Is Shared Web Hosting Services Taxable?

FDOR doesn’t require sales tax to be collected and remitted for online services (excluding detective, burglar protection, and other protection services – these are still taxed even if it’s online monitoring) . . . yea, that’s pretty much it for this question. Cheers!

 

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What proof do I need to show I shipped my sales out of Florida?

Good question, especially if you’re ever audited *gasp* and any of the below will work as proof that you shipped your sales out of Florida:

  1. Internal delivery orders listing item(s) sold, mailing address, and delivery date (with proof of expenses due to the delivery i.e. trip tickets signed by the person who delivers the item).
  2. United States Postal Service parcel post receipts with supporting documentation listing the item(s) and mailing address
  3. Common carriers’ receipts, bills of lading, or other proof of mailing address
  4. Export declaration
  5. Receipts from a licensed customs broker
  6. Proof of export signed by a customs officer.

You can read more about proof of shipping out of state (aka exports) here, under 12A-1.0015(2)(c), F.A.C.

Taxable grocery, household and medical items versus Nontaxable grocery, household, medical items

Believe it or not, there’s a small list (well, 3 pages worth which is considered a small list by FDOR) of taxable grocery, household and medical items, and nontaxable grocery, household, and medical items. This list doesn’t include every single thing that is taxable and nontaxable but it’s a start. Click here for the list.

 

I install cabinets – I gotta charge tax or what?

Quick answer: You don’t have to charge tax on the installation of ‘permanently’ installed cabinets.

I’ve never heard of temporary cabinets – but you never know.

Anytime you permanently install an item (fixture) to a building (real property) the installation is not taxable.

Real Property: Any property attached directly to land, including the land itself (which means your lawn is considered real property).

Fixture: An item that is permanently attached to real property but keeps its own identity (basically you can tell it apart from the real property). But the definition, for FDOR, does not include titled property, machinery, or equipment.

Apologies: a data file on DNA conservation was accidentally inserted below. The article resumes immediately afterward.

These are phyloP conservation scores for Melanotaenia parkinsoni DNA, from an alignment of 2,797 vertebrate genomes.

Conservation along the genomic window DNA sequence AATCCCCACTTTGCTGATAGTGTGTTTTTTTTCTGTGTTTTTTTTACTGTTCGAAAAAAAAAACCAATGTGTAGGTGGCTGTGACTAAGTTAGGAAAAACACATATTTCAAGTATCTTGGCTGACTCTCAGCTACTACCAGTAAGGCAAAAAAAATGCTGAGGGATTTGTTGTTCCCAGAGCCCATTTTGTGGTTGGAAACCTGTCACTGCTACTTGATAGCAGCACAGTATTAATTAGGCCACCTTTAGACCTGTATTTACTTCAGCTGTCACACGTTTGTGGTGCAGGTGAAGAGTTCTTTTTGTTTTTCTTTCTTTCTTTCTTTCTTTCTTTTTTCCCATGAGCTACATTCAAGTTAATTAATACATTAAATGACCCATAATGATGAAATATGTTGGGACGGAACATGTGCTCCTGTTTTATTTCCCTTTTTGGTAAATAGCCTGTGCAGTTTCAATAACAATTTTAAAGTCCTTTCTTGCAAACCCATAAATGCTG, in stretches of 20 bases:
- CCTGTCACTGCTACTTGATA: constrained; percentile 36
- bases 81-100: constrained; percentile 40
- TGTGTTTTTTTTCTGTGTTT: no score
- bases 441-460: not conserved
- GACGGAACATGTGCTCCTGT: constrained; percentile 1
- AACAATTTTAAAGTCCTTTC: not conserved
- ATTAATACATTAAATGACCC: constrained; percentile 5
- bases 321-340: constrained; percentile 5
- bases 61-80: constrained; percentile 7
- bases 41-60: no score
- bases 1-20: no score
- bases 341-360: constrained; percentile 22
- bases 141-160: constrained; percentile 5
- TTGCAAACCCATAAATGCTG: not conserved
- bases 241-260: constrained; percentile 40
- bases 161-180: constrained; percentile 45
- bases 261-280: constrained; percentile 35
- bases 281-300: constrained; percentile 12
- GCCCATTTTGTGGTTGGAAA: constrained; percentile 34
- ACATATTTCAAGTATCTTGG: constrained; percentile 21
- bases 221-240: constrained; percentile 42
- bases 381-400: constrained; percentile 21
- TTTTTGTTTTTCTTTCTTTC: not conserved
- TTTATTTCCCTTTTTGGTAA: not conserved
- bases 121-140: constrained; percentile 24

Here’s a lil more info:

If you sell cabinets only – taxable.

If you permanently install cabinets only – not taxable.

If you sell and permanently install cabinets on the same order – not taxable.

See how that works?

If you sell a fixture only – taxable.

If you permanently install the fixture only – not taxable.

If you sell and permanently install the fixture on the same order – not taxable.

You can get more information about adding to real property (aka real property improvements) here.

Is My Home/Office Cleaning Service Taxable?

Cinderella decides to take her cleaning skills to the next level and go into business for herself – but if she decides to move to Florida to do it, will she need to charge taxes on her services? You already know the FDOR’s favorite answer: It depends.

Residential Services:

If Cinderella decides to clean homes, apartments, condos, any type of sleeping accommodation buildings, she will not have to charge taxes for her cleaning services. She will have to be pay tax on her cleaning supplies though.

Non-residential Services:

If Cinderella decides to mix it up and clean offices, hotel lobbies, warehouses, any type of area where business activities are typically held, she will have to charge sales tax. However, there are three exceptions that Cinderella may want to look into:

  1. Carpet cleaning is not taxable
  2. Pressure cleaning the exterior of a building is not taxable
  3. Cleaning buildings owned by nonprofit organizations that provide their current Florida Consumer’s Certificate of Exemption (DR-14) is not taxable.

But, she’ll still need to pay taxes on her cleaning supplies.

You can get more info about the taxation of residential and non-residential cleaning services here.

The Top Reason for Bills on Motor Fuel Tax Returns

The top reason for billings on Motor Fuel Tax returns is reporting too much or not enough gallons in your ending inventory compared to what was reported as received and disbursed. Just check your numbers before you submit your report. If you started with 100 gallons in your beginning inventory, received no gallons and distributed no gallons, then you shouldn’t have an ending inventory of 75 gallons on your return. FDOR allows a small percentage in change from beginning to ending gallons due to heat and other natural/uncontrollable factors but not something huge like a 25% difference. So just check your figures when it comes to your beginning, received, disbursed, and ending inventory to eliminate a small mistake that can turn into a huge bill.